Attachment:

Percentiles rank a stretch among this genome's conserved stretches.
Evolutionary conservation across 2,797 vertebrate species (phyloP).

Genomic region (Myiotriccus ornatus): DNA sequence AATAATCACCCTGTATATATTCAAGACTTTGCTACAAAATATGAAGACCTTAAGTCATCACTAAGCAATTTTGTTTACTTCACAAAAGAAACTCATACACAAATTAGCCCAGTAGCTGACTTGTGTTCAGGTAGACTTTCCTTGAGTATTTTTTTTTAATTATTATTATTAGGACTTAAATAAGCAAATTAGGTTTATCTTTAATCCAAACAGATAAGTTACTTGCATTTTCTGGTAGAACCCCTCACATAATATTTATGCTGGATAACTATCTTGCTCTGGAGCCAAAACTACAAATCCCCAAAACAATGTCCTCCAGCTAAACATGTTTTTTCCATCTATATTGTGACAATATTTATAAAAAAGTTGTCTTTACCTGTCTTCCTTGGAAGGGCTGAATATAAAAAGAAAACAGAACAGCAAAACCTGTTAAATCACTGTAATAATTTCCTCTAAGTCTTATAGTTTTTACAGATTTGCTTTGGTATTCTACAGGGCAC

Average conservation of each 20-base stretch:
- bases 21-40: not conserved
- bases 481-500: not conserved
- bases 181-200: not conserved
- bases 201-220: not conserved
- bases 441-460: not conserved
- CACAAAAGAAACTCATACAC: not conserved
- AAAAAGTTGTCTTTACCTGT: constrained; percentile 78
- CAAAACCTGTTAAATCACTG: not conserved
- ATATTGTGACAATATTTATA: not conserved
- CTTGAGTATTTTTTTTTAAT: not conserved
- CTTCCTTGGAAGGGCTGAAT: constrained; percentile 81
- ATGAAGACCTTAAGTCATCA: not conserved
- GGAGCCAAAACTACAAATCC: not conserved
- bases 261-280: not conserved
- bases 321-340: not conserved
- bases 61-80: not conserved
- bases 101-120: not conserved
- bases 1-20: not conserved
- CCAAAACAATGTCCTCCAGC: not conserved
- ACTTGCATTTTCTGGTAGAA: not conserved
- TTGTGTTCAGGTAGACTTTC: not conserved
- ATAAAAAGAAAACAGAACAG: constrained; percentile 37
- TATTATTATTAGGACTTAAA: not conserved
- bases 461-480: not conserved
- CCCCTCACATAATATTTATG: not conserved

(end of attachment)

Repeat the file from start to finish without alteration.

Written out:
Percentiles rank a stretch among this genome's conserved stretches.
Evolutionary conservation across 2,797 vertebrate species (phyloP).

Genomic region (Myiotriccus ornatus): DNA sequence AATAATCACCCTGTATATATTCAAGACTTTGCTACAAAATATGAAGACCTTAAGTCATCACTAAGCAATTTTGTTTACTTCACAAAAGAAACTCATACACAAATTAGCCCAGTAGCTGACTTGTGTTCAGGTAGACTTTCCTTGAGTATTTTTTTTTAATTATTATTATTAGGACTTAAATAAGCAAATTAGGTTTATCTTTAATCCAAACAGATAAGTTACTTGCATTTTCTGGTAGAACCCCTCACATAATATTTATGCTGGATAACTATCTTGCTCTGGAGCCAAAACTACAAATCCCCAAAACAATGTCCTCCAGCTAAACATGTTTTTTCCATCTATATTGTGACAATATTTATAAAAAAGTTGTCTTTACCTGTCTTCCTTGGAAGGGCTGAATATAAAAAGAAAACAGAACAGCAAAACCTGTTAAATCACTGTAATAATTTCCTCTAAGTCTTATAGTTTTTACAGATTTGCTTTGGTATTCTACAGGGCAC

Average conservation of each 20-base stretch:
- bases 21-40: not conserved
- bases 481-500: not conserved
- bases 181-200: not conserved
- bases 201-220: not conserved
- bases 441-460: not conserved
- CACAAAAGAAACTCATACAC: not conserved
- AAAAAGTTGTCTTTACCTGT: constrained; percentile 78
- CAAAACCTGTTAAATCACTG: not conserved
- ATATTGTGACAATATTTATA: not conserved
- CTTGAGTATTTTTTTTTAAT: not conserved
- CTTCCTTGGAAGGGCTGAAT: constrained; percentile 81
- ATGAAGACCTTAAGTCATCA: not conserved
- GGAGCCAAAACTACAAATCC: not conserved
- bases 261-280: not conserved
- bases 321-340: not conserved
- bases 61-80: not conserved
- bases 101-120: not conserved
- bases 1-20: not conserved
- CCAAAACAATGTCCTCCAGC: not conserved
- ACTTGCATTTTCTGGTAGAA: not conserved
- TTGTGTTCAGGTAGACTTTC: not conserved
- ATAAAAAGAAAACAGAACAG: constrained; percentile 37
- TATTATTATTAGGACTTAAA: not conserved
- bases 461-480: not conserved
- CCCCTCACATAATATTTATG: not conserved